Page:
From Wikipedia, the free encyclopedia
Jump to navigation Jump to search

SAIC General Motors Corporation Limited
Joint Venture
FoundedJune 12, 1997; 23 years ago (June 12, 1997)
Area served

SAIC General Motors Corporation Limited (More commonly known as SAIC-GM; Chinese: 上汽通用汽车; formerly known as Shanghai General Motors Company Ltd, Shanghai GM; Chinese: 上海通用汽车) is a joint venture between General Motors Company and SAIC Motor that manufactures and sells Chevrolet, Buick, and Cadillac brand automobiles in Mainland China.


SAIC-GM was founded on June 12, 1997 with 50% investment each from each partner. SAIC-GM began assembling the venture's first vehicle, the Buick Regal, in Shanghai, China in 1999.[1][2][3]

In 2003, China became the second largest single market for General Motors, selling 201,188 vehicles, an 81.6% percent increase over the previous year. In that year SAIC-GM achieved a 13% market share in mainland China, second only to Volkswagen Group China among foreign carmakers. Sales dropped in 2004 when the company retired the Buick Sail and the release of its replacement, the Chevrolet Sail, was delayed to February, 2005, knocking General Motors Shanghai to seventh place in mainland China market share. SAIC-GM market share climbed back to nearly 9.8 percent, placing SAIC-GM among the top three passenger car manufacturers in mainland China.

In June 2004, the Cadillac brand was introduced to China then in January 2005, the Chevrolet brand was launched.[4]

In May 2005 SAIC-GM completed construction of a new assembly plant, the South Plant, at its facility in eastern Shanghai's Pudong district, more than doubling its annual production capacity to 320,000 vehicles.[5]

SAIC-GM was the top passenger vehicle producer in China in 2006, with sales of 413,400 vehicles. In 2011, SAIC-GM sold 1,200,355 vehicles in the Chinese market.[6] SAIC-GM is the largest joint venture GM has in China.[7]

In September 2006, General Motors launched the Chevrolet Corsa Plus in Chile, a version of the 4-door Opel Corsa with a 1.6L engine, making it the first export market to receive a vehicle manufactured by SAIC-GM.

In February 2010, SAIC acquired an additional 1 percent stake in the joint venture for US$85 million and assistance in securing a US$400 million line of credit to boost SAIC's total share of SAIC-GM to 51%.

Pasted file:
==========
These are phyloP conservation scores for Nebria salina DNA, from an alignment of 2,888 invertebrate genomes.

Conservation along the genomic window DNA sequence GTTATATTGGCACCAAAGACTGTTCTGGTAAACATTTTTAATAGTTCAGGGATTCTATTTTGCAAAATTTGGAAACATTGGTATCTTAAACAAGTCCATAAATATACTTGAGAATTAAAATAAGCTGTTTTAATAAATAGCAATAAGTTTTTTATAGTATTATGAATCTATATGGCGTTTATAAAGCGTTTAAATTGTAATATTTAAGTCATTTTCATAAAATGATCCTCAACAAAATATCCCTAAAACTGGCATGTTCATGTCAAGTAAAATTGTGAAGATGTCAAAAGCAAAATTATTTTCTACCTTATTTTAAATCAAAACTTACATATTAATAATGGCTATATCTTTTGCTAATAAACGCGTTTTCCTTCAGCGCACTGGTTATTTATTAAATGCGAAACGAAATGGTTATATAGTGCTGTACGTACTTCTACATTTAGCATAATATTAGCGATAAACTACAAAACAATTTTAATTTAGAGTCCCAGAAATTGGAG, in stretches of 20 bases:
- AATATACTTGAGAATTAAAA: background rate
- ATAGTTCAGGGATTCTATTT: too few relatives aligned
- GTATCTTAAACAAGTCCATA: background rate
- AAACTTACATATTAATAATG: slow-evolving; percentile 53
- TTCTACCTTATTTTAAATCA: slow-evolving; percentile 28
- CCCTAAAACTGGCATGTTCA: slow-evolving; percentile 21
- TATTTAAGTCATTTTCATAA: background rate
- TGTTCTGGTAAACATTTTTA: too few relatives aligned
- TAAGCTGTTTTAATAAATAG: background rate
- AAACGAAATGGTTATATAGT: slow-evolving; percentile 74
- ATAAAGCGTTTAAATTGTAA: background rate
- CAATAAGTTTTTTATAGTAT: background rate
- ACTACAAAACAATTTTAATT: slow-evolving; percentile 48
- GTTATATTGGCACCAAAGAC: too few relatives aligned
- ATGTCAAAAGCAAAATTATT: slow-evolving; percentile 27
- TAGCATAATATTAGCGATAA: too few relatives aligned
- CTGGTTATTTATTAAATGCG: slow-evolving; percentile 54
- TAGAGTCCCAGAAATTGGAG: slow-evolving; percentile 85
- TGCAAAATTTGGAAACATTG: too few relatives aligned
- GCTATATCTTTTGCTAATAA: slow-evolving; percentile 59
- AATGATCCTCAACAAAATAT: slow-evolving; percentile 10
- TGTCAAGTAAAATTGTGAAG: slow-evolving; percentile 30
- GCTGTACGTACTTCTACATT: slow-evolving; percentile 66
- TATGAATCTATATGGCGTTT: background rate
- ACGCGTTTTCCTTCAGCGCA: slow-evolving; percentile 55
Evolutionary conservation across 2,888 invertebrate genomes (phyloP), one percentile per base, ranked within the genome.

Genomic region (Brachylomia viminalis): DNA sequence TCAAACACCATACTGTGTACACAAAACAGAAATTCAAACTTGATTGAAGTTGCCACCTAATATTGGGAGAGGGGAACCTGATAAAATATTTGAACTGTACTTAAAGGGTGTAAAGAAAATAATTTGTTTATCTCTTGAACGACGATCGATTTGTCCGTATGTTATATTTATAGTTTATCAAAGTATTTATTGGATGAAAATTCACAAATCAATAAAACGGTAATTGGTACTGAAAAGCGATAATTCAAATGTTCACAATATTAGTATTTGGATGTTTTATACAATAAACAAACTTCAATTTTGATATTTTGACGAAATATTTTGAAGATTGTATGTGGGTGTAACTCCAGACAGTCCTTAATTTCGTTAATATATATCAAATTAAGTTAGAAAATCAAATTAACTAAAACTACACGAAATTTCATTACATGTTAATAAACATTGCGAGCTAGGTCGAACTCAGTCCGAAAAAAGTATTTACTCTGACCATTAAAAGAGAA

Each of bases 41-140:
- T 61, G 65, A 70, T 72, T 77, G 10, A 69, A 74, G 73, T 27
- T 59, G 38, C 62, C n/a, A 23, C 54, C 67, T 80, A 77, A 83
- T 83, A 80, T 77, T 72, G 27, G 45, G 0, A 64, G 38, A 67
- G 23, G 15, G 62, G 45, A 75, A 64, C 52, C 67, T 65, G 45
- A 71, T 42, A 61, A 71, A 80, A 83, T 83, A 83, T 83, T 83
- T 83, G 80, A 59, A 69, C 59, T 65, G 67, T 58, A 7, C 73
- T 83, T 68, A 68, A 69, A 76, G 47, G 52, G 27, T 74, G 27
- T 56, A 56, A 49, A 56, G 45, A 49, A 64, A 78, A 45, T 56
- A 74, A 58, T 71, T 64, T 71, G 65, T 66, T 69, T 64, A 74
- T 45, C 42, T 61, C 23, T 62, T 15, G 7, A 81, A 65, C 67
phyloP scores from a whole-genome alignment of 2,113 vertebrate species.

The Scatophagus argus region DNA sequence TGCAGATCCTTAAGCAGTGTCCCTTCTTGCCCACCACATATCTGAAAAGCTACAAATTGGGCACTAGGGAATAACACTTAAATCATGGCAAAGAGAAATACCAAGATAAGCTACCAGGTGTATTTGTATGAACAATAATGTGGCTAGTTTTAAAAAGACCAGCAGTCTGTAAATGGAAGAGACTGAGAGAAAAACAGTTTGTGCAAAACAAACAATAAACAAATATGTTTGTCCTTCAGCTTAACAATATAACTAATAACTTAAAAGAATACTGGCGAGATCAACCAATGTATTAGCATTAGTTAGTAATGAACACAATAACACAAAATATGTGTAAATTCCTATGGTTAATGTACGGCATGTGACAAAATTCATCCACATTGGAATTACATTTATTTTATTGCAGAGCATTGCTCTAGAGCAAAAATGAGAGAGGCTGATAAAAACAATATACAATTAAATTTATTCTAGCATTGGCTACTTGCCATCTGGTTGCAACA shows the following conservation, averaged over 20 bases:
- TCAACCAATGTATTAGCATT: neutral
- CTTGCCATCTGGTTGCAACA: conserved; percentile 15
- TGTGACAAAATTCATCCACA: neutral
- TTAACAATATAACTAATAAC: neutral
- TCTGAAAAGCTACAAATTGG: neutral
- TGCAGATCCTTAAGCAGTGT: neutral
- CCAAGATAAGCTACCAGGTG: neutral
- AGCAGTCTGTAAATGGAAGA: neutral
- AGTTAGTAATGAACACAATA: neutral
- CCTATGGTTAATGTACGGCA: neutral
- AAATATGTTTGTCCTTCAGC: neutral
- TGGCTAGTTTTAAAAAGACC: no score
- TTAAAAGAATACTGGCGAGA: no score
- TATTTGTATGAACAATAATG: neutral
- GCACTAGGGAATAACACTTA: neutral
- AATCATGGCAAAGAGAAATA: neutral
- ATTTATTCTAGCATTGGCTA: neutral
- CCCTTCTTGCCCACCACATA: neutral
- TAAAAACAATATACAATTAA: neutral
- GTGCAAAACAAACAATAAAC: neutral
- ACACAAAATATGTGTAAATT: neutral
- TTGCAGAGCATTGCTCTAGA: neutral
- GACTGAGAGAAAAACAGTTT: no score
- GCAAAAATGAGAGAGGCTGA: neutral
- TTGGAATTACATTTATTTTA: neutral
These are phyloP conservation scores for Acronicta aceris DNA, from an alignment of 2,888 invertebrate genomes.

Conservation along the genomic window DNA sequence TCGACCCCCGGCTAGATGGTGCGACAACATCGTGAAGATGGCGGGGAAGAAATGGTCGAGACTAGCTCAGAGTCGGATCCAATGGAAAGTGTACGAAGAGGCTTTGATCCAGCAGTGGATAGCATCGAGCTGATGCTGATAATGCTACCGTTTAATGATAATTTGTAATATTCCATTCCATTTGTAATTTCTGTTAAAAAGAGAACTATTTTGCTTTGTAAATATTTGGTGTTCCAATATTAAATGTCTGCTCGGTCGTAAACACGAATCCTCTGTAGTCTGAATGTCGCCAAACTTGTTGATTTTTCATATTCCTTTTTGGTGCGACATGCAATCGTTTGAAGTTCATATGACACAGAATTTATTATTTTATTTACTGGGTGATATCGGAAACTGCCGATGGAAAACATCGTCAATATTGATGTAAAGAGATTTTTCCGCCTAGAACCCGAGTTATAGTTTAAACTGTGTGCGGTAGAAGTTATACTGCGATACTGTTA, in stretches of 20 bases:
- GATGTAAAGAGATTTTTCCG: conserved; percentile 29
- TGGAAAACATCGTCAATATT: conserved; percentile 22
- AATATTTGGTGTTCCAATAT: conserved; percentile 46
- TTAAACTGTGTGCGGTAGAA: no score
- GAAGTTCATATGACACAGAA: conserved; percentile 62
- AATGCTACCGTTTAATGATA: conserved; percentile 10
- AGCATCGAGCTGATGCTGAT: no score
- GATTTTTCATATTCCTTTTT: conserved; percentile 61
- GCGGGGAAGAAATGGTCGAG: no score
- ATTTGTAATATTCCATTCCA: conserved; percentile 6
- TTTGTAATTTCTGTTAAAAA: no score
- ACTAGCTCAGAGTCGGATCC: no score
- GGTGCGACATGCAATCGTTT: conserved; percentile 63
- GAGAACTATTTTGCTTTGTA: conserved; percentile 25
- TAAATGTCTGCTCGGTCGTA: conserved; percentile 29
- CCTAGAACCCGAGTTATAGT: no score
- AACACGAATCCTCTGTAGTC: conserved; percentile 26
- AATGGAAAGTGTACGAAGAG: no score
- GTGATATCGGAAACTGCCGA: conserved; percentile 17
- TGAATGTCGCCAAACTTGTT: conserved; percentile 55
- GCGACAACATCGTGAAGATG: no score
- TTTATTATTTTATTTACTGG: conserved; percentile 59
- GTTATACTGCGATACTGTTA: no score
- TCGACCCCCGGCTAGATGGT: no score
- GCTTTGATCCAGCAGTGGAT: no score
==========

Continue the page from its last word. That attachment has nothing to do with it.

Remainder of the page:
In April 2012, GM regained 50% control of the joint venture.[7][8]

Current models[edit]

Former models[edit]


Calendar year Total sales
2004 252,869[5]
2005 325,000[9]
2006 413,367[10]
2007 479,427[11]
2008 445,709[12]
2009 727,620[13]
2010 1,030,000[14]
2011 1,200,355[15]
2012 1,331,022[16]
2013 1,575,167[17]
2014 1,760,158[18]


  1. ^ "1995, GM Links with SAIC". General Motors Company. 2011. Archived from the original on August 17, 2011. Retrieved May 30, 2011. GM signed a milestone agreement with China’s Shanghai Automotive Industry Corporation (SAIC) for a proposed automotive joint venture, a joint venture technical center, and several other projects in and around the city of Shanghai...
  2. ^ "1982 -1999, Globalization, One Company, One Team". General Motors Company. 2011. Archived from the original on August 17, 2011. Retrieved May 30, 2011. Also in 1995, the company entered into a joint venture agreement with Shanghai Automotive Industry Corporation (SAIC) in China, laying the foundation for unprecedented growth over the next few years. Four years later, the Buick Regal was being assembled in China for the Chinese market...
  3. ^ "1999, Buick is Back in Shanghai". General Motors Company. 2011. Archived from the original on August 17, 2011. Retrieved May 30, 2011. The General Motors-SAIC joint venture plant in Shanghai began building Buick Regals for the Chinese market, marking the Buick brand’s proud return to China.
  4. ^ "Shanghai GM overview".
  5. ^ a b "GM's Shanghai joint venture opens new plant". The Star. May 28, 2005. Archived from the original on February 21, 2013. Retrieved September 5, 2012.
  6. ^ "General Motors Sets Sales Record in China in 2011" (Press release). General Motors. January 8, 2012.
  7. ^ a b Nathan Bomey (April 18, 2012). "GM regains 50% stake in its largest Chinese partnership". The Detroit Free Press.
  8. ^ "Company Information". GM China.
  9. ^ "G.M. Cuts the Price On 2 Cars in China". The New York Times. January 4, 2006. Archived from the original on January 30, 2013. Retrieved September 5, 2012.
  10. ^ "GM says 2006 China vehicle sales up 32 pct". Reuters. January 7, 2007. Retrieved September 5, 2012.
  11. ^ "GM's China sales growth slows on VW and Ford competition". The New York Times. January 10, 2008. Retrieved September 5, 2012.
  12. ^ "GM China sales growth slumps to 6% in 2008". China Daily. January 6, 2009. Retrieved September 5, 2012.
  13. ^ "G.M. Sales in China Rose 67% in 2009". The New York Times. January 4, 2010. Retrieved September 5, 2012.
  14. ^ "Summary: Shanghai GM's sales performance from 2002 to 2012". Gasgoo. June 19, 2012. Retrieved September 6, 2012.
  15. ^ "Ford, GM Report Record China Sales". The Street. January 9, 2012. Retrieved September 5, 2012.
  16. ^ "GM 2012 global sales rise 2.9 pct on strong Chevy demand". Reuters. January 14, 2013. Retrieved January 20, 2013.
  17. ^ "上海通用2013年销量157.5万 同比增13.1%". bitauto. January 3, 2014. Retrieved January 20, 2014.
  18. ^ "上海通用2014年销量176万辆 SUV增长显著". pcauto. January 7, 2015. Retrieved January 20, 2015.

See also[edit]

External links[edit]